In this vein, Tilford quotes Andrea Fraser, who in a recent Artforum essay arrives at the position Kaprow explored some forty years earlier saying that institutional escape is “only what, at any given moment, does not exist as an object of artistic discourses and practices” and “It is artists – as much as museums or the market – who, in their very efforts to escape the institution of art, have driven its expansion.” The difference here is that the sort of escape Fraser is mentioning in the latter statement, is the kind Rirkrit Tiravanija and other “relational” artists engage in. They merely import art discourse into the social field and vice versa without a wholesale re-working of the conceptual schema, of “saying no” as Tilford puts it:

Saying no – or more appropriately, just refusing in general (however it might be decided to do so) – becomes the means to invest new forms of affirmation, new ways in which to grab hold of the gaps and run with them.

How no can you go? Few have come closer than Kaprow in their direct exploration of this question. He cut to the heart of things: “Once the task of the artist was to make good art; now it is to avoid making art of any kind.” That’s about as no as you can go.

The kinky fetish of art “workers” – Peter Frase on whether work needs to exist at all

Posted in Uncategorized by Randall Szott on 10/06/2014

Work It – Peter Frase

The problem that crops up in all discussions of this kind, however, is the ambiguity of the term “work,” particularly in a capitalist society. It has at least three distinct meanings that are relevant. One, it can mean activity that is necessary for the continuation of human civilization, what Engels called “the production and reproduction of the immediate essentials of life.” Two, it can mean the activity that people undertake in exchange for money, in order to secure the means of continued existence. Three, it can mean what Gourevitch is talking about, an activity that requires some kind of discipline and deferred gratification in pursuit of an eventual goal.

It’s for just this reason that I want to separate the different meanings of work. But doing so is essentially impossible in a world where everyone is forced to work for wages, because they have no other means of survival. In that world, all work is work in the first sense, “necessary” because it has been made necessary by the elimination of any alternative. And even the most pointless of make-work jobs will tend to demand discipline and renunciation of those who hold them — whether out of the boss’s desire to maintain control, or in the interest of making it seem that those who get paid are “doing something.”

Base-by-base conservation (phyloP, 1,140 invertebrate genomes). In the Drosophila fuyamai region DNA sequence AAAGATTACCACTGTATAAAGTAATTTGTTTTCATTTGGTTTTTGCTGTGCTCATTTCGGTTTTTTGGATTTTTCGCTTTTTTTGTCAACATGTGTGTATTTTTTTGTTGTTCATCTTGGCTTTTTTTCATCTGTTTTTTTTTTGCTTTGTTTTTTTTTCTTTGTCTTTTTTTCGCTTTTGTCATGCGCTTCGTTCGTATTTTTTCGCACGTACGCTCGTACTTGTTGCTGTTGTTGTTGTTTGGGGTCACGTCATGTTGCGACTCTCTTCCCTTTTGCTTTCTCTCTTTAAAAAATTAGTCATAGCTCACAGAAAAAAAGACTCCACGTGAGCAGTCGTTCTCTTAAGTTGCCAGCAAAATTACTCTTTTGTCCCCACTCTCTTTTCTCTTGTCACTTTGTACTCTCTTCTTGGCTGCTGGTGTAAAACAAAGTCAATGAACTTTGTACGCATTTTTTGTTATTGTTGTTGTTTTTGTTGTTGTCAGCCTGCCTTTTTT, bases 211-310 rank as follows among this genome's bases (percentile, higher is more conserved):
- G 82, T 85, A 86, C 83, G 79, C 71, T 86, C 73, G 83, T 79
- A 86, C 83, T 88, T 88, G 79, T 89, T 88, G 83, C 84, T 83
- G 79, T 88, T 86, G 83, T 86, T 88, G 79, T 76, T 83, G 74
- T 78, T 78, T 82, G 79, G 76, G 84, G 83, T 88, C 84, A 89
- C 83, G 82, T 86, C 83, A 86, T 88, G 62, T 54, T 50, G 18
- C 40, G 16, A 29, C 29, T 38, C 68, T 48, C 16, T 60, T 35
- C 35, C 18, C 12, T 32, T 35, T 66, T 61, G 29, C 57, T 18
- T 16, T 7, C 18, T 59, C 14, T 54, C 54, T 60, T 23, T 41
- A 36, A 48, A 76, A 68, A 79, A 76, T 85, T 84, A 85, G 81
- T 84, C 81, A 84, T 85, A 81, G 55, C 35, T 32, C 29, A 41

So while Ackerman and I completely agree about the value of reducing the length of the work week, I don’t think that’s sufficient. Shorter hours needs to be paired with some meaningful ability to escape paid work entirely. Indeed, the distinction he makes between labor reduction at the intensive or extensive margin is misleading, since it encompasses only waged work. To return to where I began: someone who leaves the labor force to care for a sick relative, because they can now afford health insurance, is reducing work hours at the intensive margin, if we take “work” in the first or third senses rather than just the third.

Allowing people to opt out of labor is a far more uncertain, potentially destabilizing thing than simply reducing the length of the waged work week. But that is what makes it so important. What we need is not just less work — though we do need that — but a rethinking of the substantive content of work beyond the abstraction of wage labor. That will mean both surfacing invisible unpaid labor and devaluing certain kinds of destructive waged work. But merely saying that we should improve the quality of existing work and reduce its duration doesn’t allow us to raise the question of whether the work needs to exist at all. To use Albert Hirschman’s terms, giving workers voice within the institution of wage labor can never fundamentally call the premises of that institution into question. For that, you need the real right of Exit, not just from particular jobs but from the labor market as a whole.

Then, perhaps, we could talk about defending the dignity of work. Or perhaps, freed of the anxious need to both feed ourselves and justify our existence through work, we would find we no longer cared.

David Granger’s “John Dewey, Robert Pirsig, and the Art of Living” – Chapter Two

Posted in Uncategorized by Randall Szott on 10/06/2014

…[Pirsig] His treatment of Quality became essentially naturalistic…Quality no longer originated in some pristine transcendent reality, but rather in the dynamic and ineffable existential immediacy of the everyday lived world.